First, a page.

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In the world of craft beer, it seems that curiosity now revolves around what has come to be called New England IPA, or Vermont Pale Ale. Beers labeled under these names are little by little showing up on shelves and specialized bars. As you will see, this style is also known with the diminutive of NEIPA, that comes from New England India Pale Ale, being very similar to the IPA. This is not a coincidence; it is a beer style that evolved from the legendary English IPA style of the 18th century.


  • They are very dark golden and orange beers.
  • They have fresh aromas and flavors of tropical and citrus fruits.
  • In the mouth they are creamy, with great body
  • They have almost no bitterness.

In the brewing world there are some discordant voices that think it is a passing fad. They think NEIPA is not a new style, but a clear variant of an IPA. Because of its high content of hop aromas, it can’t be stored for long periods, as it loses its characteristic flavour. However, this style of beer has won many followers and little by little it is consolidating itself in the beer scene worldwide. In reality, this type of beer was created as a response of those that did not like the sharp bitterness of the IPA, but apart from having the same acronyms, the only thing that it has in common with the NEIPA is that they are hopped beers. While IPAs are clean, transparent, bitter beers, with citrus or herbal aromas, depending on whether they are English or American, NEIPA are cloudy, silky beers with tropical and slightly bitter fruit flavors.

To achieve this, we must take into account some fundamentals in its preparation. On the one hand we can not use normal water for the extraction of the bitterness of the hops. We’ll need to use low mineralized water, at least containing the same chlorides as sulphates,  but even better if it has twice as much chloride as sulphates. The hops we’ll use must give fruity essence. Another quality this beer has is its cloudy appearance, almost as if it were a juice. To achieve this look, we must use a yeast that has little attenuation/flocculation and gives a fruity character.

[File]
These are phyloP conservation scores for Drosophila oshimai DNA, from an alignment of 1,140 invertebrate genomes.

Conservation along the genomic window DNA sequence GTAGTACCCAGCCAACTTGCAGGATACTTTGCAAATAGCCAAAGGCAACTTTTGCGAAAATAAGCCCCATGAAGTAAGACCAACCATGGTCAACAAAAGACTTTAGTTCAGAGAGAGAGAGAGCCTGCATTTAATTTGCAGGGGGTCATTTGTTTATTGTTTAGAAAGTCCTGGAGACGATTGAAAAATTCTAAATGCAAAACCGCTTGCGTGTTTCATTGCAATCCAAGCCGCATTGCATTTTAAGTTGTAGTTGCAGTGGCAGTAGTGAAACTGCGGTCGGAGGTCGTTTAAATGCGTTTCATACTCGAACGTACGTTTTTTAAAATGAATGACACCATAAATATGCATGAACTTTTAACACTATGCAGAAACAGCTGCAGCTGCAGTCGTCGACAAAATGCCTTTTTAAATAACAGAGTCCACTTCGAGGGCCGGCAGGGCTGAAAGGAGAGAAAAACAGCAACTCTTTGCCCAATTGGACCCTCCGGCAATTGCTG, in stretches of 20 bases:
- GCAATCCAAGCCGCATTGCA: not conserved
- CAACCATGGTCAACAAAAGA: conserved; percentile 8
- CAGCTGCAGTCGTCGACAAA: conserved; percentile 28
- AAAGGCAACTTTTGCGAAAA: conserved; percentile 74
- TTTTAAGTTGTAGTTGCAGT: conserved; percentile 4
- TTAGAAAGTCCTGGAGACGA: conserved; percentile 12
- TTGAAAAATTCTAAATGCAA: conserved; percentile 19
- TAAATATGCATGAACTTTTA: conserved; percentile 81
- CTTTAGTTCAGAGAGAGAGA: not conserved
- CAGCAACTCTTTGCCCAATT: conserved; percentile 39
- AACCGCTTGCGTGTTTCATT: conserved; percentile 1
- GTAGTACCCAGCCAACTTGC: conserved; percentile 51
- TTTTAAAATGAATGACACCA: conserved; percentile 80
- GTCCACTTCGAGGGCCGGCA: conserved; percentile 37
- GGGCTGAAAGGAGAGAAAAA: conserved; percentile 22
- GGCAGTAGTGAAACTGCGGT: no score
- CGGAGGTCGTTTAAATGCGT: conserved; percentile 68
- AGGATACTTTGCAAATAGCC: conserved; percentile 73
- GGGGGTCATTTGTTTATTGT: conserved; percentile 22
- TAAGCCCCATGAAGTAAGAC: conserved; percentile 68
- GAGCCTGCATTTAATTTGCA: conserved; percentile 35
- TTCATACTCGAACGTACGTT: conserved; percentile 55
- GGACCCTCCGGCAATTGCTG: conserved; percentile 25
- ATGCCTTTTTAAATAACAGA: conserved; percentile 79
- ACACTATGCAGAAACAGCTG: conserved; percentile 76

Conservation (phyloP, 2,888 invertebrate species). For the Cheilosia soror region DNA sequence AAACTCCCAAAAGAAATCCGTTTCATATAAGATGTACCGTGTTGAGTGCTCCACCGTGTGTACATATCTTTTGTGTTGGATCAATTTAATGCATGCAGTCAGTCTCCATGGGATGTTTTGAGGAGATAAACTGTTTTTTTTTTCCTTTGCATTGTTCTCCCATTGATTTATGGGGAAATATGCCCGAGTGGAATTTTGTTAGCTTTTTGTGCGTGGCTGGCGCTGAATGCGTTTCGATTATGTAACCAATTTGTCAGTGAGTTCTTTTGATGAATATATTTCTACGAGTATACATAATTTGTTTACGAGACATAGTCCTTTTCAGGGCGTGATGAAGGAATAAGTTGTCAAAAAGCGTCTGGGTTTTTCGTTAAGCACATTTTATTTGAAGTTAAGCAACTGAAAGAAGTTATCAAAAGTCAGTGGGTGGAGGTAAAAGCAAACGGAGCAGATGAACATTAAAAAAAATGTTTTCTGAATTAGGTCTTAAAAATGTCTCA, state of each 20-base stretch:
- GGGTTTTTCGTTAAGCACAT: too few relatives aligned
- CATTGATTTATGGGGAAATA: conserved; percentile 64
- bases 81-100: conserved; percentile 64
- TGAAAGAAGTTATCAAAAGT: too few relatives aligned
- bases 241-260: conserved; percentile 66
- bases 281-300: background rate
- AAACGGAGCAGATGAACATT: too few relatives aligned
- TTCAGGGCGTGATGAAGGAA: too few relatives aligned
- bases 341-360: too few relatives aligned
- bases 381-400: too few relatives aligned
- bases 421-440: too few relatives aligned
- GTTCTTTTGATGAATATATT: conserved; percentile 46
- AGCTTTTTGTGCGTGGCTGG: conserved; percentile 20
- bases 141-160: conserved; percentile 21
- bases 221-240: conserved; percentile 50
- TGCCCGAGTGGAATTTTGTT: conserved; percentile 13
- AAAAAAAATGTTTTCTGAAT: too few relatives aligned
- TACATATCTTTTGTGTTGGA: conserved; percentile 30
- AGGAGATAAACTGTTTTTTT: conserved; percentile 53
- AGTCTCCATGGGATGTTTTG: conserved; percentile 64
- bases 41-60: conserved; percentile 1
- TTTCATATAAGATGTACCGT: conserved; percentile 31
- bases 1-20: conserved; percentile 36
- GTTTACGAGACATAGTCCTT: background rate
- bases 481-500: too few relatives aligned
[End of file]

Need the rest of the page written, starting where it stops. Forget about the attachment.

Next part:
The NEIPA should be silky, creamy and soft on the palate. We can add oatmeal flakes and even wheat malt to the recipe to achieve this. That said, and being a beer with relatively little history, we will go directly to the recipe designed to make 25 liters.



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The recipe data is calculated for a device with a yield of 72% and an evaporation of 4 liters per hour. It is calculated for 25 liters because with so much hop addition, it will lose some liquid by hop-absorption and in the transfer.

  • The initial density is 1,055 reaching a final of around 1,012 and 1,010.
  • Bitterness: 35 IBU
  • Alcohol in volumes between 5.75 and 6%

Once you have made the mix, control the pH so that it is around 5.5 and if you have to lower it, use phosphoric acid. The water used for the washing also has to be at 5.5 pH.

If you use bottled water look for one that contains more chlorides than sulphates, and if you use osmosis water treat it with a ratio of 1: 1 or 2: 1 in favor of the chlorides.

For bitter hop, if you want to add it in the First Wort Hop to get a more integrated and rounder bitterness, you can do it without overdoing the IBUs.

After boiling, we cooled our wort to 176F, at which point we added the hops, starting with the whirlpool for 15 minutes. As always, I accept advice and opinions that we can put into practice for our next batch. I love this style of beer, so will surely repeat it very soon.


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